This is getting ridiculous, I'm quite sure the OP has figured out his plan.
But one last go, just to show where the poppycock really is coming from.
This is taken from Hot Rod magazine, complete with their description of the 'spun bearing' pictured. The bearing tangs can be clearly seen in both of the bearings; had the bearings actually spun in their bores, the tangs would have been sheared off. It is common practice to refer to any main or rod bearing failure generically as a 'spun bearing', probably because, as bearings sacrificially and progressively fail, they will eventually spin in their bores.
Right down into the copper: Three rod bearings had spun. Numbers 7 and 8 (shown) were the worst. Self-proclaimed “experts” had told Rob detonation had caused the piston wristpins to seize, in turn resulting in bearing failure. Wrong! Wear all the way around the bearing surface and journals is, as Norm puts it, “A clear indication of an oil-system problem.”
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From your sentence, 'Bearing surfaces are not soft to save the crank, they are soft so that debris can imbed itself in the material and save the crank journal', it seems that you're agreeing with me (and everyone else who understands the meaning of the word sacrificial) that engine bearing are
sacrificial; they are softer so that the more expensive part is not worn out first.
You can find some actual knowledge about bearings, from a manufacturer, here: http://kingbearings.com/files/Engine..._Materials.pdf
This is just a basic text of bearing construction, with descriptions of different types of bearings and materials used, as well as some performance data comparisons.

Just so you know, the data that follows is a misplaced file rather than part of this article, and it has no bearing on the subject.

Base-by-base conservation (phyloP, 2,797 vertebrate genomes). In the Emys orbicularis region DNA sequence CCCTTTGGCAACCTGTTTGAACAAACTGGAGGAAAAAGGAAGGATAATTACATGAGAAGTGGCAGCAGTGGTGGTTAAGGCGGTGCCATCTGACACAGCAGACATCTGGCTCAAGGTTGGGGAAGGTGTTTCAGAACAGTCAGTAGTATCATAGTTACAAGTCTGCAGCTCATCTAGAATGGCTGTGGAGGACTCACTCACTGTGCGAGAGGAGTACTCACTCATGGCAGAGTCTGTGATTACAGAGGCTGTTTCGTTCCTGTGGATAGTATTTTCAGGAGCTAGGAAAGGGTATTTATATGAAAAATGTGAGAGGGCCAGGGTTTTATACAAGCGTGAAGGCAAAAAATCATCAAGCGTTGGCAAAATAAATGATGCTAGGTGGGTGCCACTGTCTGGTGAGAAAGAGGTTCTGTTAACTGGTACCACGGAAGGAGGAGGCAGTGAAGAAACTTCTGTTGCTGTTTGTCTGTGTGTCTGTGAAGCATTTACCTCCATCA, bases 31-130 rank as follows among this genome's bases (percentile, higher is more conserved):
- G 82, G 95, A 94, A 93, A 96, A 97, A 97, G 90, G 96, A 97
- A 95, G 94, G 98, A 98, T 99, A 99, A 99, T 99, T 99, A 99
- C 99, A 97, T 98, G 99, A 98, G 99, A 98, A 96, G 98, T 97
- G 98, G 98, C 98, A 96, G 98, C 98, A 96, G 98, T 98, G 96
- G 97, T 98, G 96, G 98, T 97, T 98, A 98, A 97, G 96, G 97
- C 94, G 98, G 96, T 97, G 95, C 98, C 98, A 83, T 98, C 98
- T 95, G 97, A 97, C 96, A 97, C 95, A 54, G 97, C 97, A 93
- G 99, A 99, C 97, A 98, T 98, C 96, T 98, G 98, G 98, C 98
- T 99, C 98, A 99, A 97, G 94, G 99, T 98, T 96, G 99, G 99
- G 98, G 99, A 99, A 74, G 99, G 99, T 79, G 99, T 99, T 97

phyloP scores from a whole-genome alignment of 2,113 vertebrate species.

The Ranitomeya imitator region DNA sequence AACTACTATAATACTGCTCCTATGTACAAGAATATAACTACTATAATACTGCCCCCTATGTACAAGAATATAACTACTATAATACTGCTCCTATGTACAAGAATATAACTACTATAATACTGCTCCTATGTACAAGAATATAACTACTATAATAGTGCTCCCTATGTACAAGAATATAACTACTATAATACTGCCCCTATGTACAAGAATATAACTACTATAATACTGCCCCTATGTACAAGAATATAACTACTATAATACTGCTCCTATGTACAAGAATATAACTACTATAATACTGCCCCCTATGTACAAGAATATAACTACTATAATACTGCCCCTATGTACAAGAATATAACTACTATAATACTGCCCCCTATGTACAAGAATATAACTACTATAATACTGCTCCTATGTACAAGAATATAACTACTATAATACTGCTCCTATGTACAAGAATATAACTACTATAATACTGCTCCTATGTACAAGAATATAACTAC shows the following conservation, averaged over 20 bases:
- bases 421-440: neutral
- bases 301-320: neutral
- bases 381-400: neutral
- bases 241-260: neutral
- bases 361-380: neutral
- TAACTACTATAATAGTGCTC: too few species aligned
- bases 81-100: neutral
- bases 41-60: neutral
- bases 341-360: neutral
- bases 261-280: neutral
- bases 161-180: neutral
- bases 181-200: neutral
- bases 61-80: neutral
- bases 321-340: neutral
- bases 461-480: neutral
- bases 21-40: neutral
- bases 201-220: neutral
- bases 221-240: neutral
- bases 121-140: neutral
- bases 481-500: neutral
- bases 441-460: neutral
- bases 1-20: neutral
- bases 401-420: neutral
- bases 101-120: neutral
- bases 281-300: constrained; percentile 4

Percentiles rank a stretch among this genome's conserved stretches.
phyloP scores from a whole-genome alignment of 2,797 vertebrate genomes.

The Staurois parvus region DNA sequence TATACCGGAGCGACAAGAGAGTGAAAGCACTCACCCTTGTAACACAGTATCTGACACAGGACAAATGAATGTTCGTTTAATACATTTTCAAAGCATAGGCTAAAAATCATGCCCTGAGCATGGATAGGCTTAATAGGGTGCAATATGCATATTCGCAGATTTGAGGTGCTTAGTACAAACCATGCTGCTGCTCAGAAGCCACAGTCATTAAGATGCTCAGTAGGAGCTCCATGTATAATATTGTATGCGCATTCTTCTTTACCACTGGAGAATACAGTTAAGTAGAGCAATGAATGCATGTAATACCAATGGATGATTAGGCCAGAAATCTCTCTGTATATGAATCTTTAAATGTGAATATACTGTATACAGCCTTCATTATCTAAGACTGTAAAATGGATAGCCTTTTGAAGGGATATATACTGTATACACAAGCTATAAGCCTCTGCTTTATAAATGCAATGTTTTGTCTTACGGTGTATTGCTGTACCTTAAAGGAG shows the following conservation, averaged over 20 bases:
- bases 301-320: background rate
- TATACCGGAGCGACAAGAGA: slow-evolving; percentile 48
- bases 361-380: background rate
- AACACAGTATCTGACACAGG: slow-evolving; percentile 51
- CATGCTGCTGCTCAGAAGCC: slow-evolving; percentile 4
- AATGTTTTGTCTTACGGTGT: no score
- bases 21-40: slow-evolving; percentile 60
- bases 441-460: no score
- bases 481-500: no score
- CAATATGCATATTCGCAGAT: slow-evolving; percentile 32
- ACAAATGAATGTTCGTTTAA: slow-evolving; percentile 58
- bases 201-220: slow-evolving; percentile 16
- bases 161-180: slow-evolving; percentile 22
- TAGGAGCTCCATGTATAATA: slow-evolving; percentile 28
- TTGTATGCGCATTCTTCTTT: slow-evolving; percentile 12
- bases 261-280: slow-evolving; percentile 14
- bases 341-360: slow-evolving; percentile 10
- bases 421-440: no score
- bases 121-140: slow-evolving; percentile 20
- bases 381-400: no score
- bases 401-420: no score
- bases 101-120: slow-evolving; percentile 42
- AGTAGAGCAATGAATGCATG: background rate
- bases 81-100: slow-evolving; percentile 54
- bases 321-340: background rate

And I didn't 'mention' that I had, as you say "took 120 crocus cloth and wiped all the scoring off a crank journal, put in a new std bearing shell and called it good to head
out into the surf and get through that passage
and a few more ahead of them", I flatly stated that I have peeled bearing metal off a crankshaft journal, polished said journal with emery cloth, replaced bearing with a standard bearing, and run the engine as normal for years. I have in fact done this with 2 gas car engines and 1 diesel
boat engine. I've also more times than I can count replaced standard bearings with standard bearings, with nothing more than a quick crank polish and cleaning
, my 1994 Jeep comes to mind, rebuilt at 186,000 miles, it now has 310,000 miles on it. With standard rod and main bearings. The reason I was able to do this is because the main and rod bearings, being sacrificial, wore out before the crankshaft did. I did have to replace the roller cam and rollers at the first rebuild
though, somehow there was enough metal to metal contact to wear grooves in the cam lobes...
The point, as has been repeatedly said by the more reasonable people, is that the OP should evaluate his situation and act accordingly. In his case that could range anywhere from 'change a rod bearing' to 'complete rebuild'.
Anyone who presumes to 'know' what the OP has to do, or what his situation will be, is full of poppycock.